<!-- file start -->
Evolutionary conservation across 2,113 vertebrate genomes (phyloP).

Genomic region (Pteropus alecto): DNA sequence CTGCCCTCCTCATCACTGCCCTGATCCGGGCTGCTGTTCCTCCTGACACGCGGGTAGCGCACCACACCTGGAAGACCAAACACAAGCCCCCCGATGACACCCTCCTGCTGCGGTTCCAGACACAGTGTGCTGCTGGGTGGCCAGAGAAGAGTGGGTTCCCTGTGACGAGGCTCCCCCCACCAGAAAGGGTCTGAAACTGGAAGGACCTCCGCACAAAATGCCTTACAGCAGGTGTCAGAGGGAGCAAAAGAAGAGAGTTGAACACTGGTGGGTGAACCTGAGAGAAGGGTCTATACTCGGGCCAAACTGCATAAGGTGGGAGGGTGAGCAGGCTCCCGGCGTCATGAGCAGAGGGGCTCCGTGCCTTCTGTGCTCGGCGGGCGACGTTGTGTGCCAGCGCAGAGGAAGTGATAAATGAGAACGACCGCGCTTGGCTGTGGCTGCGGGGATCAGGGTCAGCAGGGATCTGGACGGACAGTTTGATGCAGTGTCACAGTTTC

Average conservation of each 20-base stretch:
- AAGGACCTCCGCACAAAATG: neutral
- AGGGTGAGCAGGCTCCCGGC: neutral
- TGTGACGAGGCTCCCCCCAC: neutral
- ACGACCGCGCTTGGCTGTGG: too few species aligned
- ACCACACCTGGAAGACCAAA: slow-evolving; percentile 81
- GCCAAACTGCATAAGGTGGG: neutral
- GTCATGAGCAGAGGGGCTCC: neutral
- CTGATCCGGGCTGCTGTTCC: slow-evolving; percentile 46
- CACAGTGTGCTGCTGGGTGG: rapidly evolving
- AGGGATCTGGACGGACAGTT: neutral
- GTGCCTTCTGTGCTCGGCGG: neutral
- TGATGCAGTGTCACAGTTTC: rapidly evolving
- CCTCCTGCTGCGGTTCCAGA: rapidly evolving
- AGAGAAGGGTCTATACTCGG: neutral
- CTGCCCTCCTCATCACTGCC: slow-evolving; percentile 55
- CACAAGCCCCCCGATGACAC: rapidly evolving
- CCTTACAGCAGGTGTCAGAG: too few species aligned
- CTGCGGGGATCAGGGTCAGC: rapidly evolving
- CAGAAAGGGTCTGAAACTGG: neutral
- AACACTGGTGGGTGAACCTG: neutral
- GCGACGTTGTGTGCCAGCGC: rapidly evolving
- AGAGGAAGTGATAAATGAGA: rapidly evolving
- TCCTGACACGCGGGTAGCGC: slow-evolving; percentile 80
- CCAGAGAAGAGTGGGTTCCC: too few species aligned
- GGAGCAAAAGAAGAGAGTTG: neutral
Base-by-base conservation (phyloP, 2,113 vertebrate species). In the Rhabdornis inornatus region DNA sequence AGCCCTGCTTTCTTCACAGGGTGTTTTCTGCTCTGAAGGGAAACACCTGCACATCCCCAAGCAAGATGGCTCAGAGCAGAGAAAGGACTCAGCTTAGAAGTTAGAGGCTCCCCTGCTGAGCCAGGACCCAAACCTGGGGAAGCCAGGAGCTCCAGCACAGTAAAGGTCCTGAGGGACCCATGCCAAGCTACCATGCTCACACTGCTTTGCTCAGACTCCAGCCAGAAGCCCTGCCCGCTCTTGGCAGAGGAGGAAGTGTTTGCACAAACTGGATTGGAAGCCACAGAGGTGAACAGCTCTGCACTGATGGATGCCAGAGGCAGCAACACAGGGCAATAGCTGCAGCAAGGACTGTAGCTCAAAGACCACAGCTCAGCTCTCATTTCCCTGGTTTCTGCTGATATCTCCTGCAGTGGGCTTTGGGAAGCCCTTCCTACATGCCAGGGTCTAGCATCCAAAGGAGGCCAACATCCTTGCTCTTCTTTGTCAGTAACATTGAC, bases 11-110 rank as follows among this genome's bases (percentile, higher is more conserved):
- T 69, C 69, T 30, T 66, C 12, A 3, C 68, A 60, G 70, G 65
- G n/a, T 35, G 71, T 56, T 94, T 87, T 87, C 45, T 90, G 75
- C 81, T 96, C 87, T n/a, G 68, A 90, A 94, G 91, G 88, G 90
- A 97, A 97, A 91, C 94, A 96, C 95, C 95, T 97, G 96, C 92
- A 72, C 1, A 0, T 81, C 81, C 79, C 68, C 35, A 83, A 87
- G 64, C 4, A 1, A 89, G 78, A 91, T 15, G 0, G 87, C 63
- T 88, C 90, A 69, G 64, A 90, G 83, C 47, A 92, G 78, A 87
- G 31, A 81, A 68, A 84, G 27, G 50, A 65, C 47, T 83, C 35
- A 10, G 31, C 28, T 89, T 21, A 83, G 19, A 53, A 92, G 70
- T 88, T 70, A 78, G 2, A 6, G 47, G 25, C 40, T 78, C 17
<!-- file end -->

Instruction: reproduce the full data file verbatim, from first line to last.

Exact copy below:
Evolutionary conservation across 2,113 vertebrate genomes (phyloP).

Genomic region (Pteropus alecto): DNA sequence CTGCCCTCCTCATCACTGCCCTGATCCGGGCTGCTGTTCCTCCTGACACGCGGGTAGCGCACCACACCTGGAAGACCAAACACAAGCCCCCCGATGACACCCTCCTGCTGCGGTTCCAGACACAGTGTGCTGCTGGGTGGCCAGAGAAGAGTGGGTTCCCTGTGACGAGGCTCCCCCCACCAGAAAGGGTCTGAAACTGGAAGGACCTCCGCACAAAATGCCTTACAGCAGGTGTCAGAGGGAGCAAAAGAAGAGAGTTGAACACTGGTGGGTGAACCTGAGAGAAGGGTCTATACTCGGGCCAAACTGCATAAGGTGGGAGGGTGAGCAGGCTCCCGGCGTCATGAGCAGAGGGGCTCCGTGCCTTCTGTGCTCGGCGGGCGACGTTGTGTGCCAGCGCAGAGGAAGTGATAAATGAGAACGACCGCGCTTGGCTGTGGCTGCGGGGATCAGGGTCAGCAGGGATCTGGACGGACAGTTTGATGCAGTGTCACAGTTTC

Average conservation of each 20-base stretch:
- AAGGACCTCCGCACAAAATG: neutral
- AGGGTGAGCAGGCTCCCGGC: neutral
- TGTGACGAGGCTCCCCCCAC: neutral
- ACGACCGCGCTTGGCTGTGG: too few species aligned
- ACCACACCTGGAAGACCAAA: slow-evolving; percentile 81
- GCCAAACTGCATAAGGTGGG: neutral
- GTCATGAGCAGAGGGGCTCC: neutral
- CTGATCCGGGCTGCTGTTCC: slow-evolving; percentile 46
- CACAGTGTGCTGCTGGGTGG: rapidly evolving
- AGGGATCTGGACGGACAGTT: neutral
- GTGCCTTCTGTGCTCGGCGG: neutral
- TGATGCAGTGTCACAGTTTC: rapidly evolving
- CCTCCTGCTGCGGTTCCAGA: rapidly evolving
- AGAGAAGGGTCTATACTCGG: neutral
- CTGCCCTCCTCATCACTGCC: slow-evolving; percentile 55
- CACAAGCCCCCCGATGACAC: rapidly evolving
- CCTTACAGCAGGTGTCAGAG: too few species aligned
- CTGCGGGGATCAGGGTCAGC: rapidly evolving
- CAGAAAGGGTCTGAAACTGG: neutral
- AACACTGGTGGGTGAACCTG: neutral
- GCGACGTTGTGTGCCAGCGC: rapidly evolving
- AGAGGAAGTGATAAATGAGA: rapidly evolving
- TCCTGACACGCGGGTAGCGC: slow-evolving; percentile 80
- CCAGAGAAGAGTGGGTTCCC: too few species aligned
- GGAGCAAAAGAAGAGAGTTG: neutral
Base-by-base conservation (phyloP, 2,113 vertebrate species). In the Rhabdornis inornatus region DNA sequence AGCCCTGCTTTCTTCACAGGGTGTTTTCTGCTCTGAAGGGAAACACCTGCACATCCCCAAGCAAGATGGCTCAGAGCAGAGAAAGGACTCAGCTTAGAAGTTAGAGGCTCCCCTGCTGAGCCAGGACCCAAACCTGGGGAAGCCAGGAGCTCCAGCACAGTAAAGGTCCTGAGGGACCCATGCCAAGCTACCATGCTCACACTGCTTTGCTCAGACTCCAGCCAGAAGCCCTGCCCGCTCTTGGCAGAGGAGGAAGTGTTTGCACAAACTGGATTGGAAGCCACAGAGGTGAACAGCTCTGCACTGATGGATGCCAGAGGCAGCAACACAGGGCAATAGCTGCAGCAAGGACTGTAGCTCAAAGACCACAGCTCAGCTCTCATTTCCCTGGTTTCTGCTGATATCTCCTGCAGTGGGCTTTGGGAAGCCCTTCCTACATGCCAGGGTCTAGCATCCAAAGGAGGCCAACATCCTTGCTCTTCTTTGTCAGTAACATTGAC, bases 11-110 rank as follows among this genome's bases (percentile, higher is more conserved):
- T 69, C 69, T 30, T 66, C 12, A 3, C 68, A 60, G 70, G 65
- G n/a, T 35, G 71, T 56, T 94, T 87, T 87, C 45, T 90, G 75
- C 81, T 96, C 87, T n/a, G 68, A 90, A 94, G 91, G 88, G 90
- A 97, A 97, A 91, C 94, A 96, C 95, C 95, T 97, G 96, C 92
- A 72, C 1, A 0, T 81, C 81, C 79, C 68, C 35, A 83, A 87
- G 64, C 4, A 1, A 89, G 78, A 91, T 15, G 0, G 87, C 63
- T 88, C 90, A 69, G 64, A 90, G 83, C 47, A 92, G 78, A 87
- G 31, A 81, A 68, A 84, G 27, G 50, A 65, C 47, T 83, C 35
- A 10, G 31, C 28, T 89, T 21, A 83, G 19, A 53, A 92, G 70
- T 88, T 70, A 78, G 2, A 6, G 47, G 25, C 40, T 78, C 17